Review: No indication crumb-rubber playfields cause cancer

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LONDON, ENGLAND - AUGUST 08: A general view of the green grass on the pitch during the Bobby Moore Cup between West Ham United and Napoli at Upton Park on August 8, 2009 in London, England. (Photo by Paul Gilham/Getty Images)

OLYMPIA, Wash. — Health officials in Washington state say there’s no indication synthetic turf playfields made of recycled rubber cause cancer in young people.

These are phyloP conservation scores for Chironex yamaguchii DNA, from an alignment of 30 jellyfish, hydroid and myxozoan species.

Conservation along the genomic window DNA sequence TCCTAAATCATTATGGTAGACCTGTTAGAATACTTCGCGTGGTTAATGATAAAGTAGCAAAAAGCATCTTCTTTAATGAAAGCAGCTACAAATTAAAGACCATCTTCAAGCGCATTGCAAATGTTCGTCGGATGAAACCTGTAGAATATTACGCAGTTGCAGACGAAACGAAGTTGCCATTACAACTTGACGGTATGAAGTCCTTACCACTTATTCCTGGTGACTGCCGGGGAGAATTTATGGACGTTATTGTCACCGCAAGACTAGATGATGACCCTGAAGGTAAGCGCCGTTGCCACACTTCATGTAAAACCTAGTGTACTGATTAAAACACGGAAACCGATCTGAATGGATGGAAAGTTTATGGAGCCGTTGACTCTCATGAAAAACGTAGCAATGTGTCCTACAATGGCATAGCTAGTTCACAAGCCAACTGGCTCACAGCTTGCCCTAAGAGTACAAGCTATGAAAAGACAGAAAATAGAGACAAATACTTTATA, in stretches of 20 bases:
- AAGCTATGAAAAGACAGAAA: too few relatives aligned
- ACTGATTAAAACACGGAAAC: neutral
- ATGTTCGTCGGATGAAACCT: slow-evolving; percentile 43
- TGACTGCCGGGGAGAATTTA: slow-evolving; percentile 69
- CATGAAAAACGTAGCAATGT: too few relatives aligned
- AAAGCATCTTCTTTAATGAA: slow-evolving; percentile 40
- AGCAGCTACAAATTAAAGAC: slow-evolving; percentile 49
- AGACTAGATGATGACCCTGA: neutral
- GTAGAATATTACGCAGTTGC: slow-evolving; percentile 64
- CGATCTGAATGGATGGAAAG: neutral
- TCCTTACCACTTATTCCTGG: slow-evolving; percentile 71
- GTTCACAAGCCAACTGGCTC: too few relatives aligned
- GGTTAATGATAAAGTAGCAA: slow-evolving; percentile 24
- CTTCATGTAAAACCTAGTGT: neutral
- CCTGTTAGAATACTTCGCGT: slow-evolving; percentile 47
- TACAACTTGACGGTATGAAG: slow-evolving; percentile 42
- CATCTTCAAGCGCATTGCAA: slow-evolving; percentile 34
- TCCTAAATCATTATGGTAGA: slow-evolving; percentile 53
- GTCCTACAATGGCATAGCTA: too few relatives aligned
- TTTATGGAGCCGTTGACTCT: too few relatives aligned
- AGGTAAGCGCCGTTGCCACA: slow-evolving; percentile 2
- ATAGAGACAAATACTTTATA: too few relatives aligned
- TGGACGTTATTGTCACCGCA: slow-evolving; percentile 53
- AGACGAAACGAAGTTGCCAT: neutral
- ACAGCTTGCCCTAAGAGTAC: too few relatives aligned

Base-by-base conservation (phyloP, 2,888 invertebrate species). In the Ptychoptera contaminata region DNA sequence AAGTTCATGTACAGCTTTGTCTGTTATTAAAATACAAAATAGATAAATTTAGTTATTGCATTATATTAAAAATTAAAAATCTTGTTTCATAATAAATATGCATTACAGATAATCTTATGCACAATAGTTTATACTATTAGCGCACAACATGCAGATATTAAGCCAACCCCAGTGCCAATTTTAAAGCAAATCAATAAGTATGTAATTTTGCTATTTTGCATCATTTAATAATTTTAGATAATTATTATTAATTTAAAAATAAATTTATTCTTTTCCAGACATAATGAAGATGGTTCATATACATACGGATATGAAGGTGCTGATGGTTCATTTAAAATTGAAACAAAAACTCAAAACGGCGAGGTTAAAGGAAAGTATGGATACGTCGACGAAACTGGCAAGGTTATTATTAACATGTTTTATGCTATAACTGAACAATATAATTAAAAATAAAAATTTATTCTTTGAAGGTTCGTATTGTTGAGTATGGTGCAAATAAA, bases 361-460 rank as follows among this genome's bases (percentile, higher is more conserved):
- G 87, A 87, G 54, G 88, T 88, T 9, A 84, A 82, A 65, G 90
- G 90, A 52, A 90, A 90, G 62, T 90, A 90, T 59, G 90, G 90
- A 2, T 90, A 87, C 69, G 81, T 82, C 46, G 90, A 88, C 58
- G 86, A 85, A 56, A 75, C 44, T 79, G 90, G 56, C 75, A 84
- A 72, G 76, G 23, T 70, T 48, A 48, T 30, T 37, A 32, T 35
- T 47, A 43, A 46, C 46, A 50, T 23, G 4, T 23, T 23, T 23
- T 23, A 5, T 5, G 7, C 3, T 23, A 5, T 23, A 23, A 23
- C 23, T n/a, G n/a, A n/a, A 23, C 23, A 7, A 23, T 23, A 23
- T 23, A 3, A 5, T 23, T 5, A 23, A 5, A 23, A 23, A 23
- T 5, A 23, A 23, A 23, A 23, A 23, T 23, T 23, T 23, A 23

The Department of Health issued a report Wednesday that said if the crumb-rubber fields did so, there would be a lot more ill soccer players in Washington.

A University of Washington women’s soccer coach, Amy Griffin, raised concerns after learning of several goalies who developed blood cancers. She eventually compiled a list of 53 soccer players who had developed cancer since the mid-1990s.

The review suggested soccer players actually get cancer less than the general population. Dr. Cathy Wasserman, a state epidemiologist, says if people are worried about exposure to carcinogenic chemicals from the rubber pellets, they can wash their hands or shower after playing.

The federal Centers for Disease Control and Environmental Protection Agency are also studying the fields' safety.

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